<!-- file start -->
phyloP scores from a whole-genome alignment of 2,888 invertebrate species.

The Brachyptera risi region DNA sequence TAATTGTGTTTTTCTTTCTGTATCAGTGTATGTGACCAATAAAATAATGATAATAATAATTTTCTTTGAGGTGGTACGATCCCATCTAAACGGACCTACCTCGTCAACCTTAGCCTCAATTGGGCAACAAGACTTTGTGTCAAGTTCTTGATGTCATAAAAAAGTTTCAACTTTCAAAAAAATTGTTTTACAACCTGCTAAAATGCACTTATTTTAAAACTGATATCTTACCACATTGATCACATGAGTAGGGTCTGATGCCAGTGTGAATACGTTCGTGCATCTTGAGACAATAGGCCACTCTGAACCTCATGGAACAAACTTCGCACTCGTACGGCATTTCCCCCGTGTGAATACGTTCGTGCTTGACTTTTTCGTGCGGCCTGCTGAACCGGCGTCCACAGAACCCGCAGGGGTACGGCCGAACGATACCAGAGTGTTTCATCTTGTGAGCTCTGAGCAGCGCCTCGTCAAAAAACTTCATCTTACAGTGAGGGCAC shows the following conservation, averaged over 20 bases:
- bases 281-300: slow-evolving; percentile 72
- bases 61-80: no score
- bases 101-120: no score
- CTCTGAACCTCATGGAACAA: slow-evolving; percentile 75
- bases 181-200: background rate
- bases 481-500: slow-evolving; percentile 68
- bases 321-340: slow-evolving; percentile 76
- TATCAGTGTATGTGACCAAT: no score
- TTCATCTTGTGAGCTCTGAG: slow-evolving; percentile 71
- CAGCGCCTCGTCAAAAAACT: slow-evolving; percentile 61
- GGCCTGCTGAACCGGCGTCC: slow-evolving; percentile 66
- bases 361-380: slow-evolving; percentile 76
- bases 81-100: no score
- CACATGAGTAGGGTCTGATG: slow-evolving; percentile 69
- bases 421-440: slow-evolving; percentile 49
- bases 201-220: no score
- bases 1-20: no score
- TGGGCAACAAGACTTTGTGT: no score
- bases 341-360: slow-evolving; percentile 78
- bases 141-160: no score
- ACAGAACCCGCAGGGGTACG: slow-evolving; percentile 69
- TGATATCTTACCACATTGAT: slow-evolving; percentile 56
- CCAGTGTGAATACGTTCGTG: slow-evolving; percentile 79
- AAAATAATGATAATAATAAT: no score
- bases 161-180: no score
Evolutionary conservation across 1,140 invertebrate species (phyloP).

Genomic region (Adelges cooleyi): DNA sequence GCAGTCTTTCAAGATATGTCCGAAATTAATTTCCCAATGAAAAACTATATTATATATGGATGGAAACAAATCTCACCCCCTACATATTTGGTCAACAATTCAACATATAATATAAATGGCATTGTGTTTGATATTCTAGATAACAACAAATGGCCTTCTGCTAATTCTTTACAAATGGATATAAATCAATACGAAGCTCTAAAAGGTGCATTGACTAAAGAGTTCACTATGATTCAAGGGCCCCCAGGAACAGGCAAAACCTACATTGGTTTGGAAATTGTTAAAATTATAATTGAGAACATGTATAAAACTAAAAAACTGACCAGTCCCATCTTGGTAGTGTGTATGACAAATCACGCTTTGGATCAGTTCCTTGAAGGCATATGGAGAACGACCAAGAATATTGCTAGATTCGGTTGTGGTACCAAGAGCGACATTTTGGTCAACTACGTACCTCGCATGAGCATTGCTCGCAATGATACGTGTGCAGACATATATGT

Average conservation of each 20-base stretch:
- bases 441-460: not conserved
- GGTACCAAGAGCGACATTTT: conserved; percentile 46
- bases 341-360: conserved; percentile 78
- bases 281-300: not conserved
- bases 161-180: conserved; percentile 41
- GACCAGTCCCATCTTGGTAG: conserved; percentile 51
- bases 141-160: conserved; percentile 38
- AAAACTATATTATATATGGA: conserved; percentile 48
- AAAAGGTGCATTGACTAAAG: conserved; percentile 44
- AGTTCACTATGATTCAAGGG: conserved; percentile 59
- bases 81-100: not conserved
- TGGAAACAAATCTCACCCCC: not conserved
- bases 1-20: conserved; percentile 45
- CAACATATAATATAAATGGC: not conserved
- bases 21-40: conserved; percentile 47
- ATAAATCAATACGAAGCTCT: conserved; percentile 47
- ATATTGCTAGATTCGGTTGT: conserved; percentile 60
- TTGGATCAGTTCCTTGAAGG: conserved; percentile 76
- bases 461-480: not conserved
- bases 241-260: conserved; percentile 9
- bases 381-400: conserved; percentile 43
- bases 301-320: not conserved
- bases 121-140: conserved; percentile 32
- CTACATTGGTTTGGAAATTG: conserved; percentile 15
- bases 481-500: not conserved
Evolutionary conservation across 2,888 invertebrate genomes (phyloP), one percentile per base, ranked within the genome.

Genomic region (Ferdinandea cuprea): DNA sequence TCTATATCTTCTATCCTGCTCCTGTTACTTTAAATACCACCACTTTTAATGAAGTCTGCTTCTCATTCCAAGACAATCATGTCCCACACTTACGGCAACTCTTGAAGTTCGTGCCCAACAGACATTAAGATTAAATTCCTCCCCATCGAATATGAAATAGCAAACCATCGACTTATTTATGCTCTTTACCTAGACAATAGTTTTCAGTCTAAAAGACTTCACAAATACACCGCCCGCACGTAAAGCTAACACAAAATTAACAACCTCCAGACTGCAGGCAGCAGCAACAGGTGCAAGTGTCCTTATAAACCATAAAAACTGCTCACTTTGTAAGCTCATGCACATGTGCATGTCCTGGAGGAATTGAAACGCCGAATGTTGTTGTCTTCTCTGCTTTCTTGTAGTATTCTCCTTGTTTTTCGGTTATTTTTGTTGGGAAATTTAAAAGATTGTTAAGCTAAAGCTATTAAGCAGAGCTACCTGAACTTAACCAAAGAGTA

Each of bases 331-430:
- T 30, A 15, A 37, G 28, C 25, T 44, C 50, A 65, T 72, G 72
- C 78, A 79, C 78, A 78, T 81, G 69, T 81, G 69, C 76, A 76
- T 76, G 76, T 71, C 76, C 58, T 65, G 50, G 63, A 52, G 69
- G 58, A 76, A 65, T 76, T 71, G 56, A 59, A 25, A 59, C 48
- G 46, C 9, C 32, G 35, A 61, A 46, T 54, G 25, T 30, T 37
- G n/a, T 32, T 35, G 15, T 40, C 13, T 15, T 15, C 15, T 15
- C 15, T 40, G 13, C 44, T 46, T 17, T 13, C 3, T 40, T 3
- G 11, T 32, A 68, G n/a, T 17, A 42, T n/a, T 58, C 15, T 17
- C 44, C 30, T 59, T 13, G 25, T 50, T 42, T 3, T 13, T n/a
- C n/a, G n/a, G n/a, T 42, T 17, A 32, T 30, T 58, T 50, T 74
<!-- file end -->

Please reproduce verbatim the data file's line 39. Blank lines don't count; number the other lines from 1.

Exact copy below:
- AAAAGGTGCATTGACTAAAG: conserved; percentile 44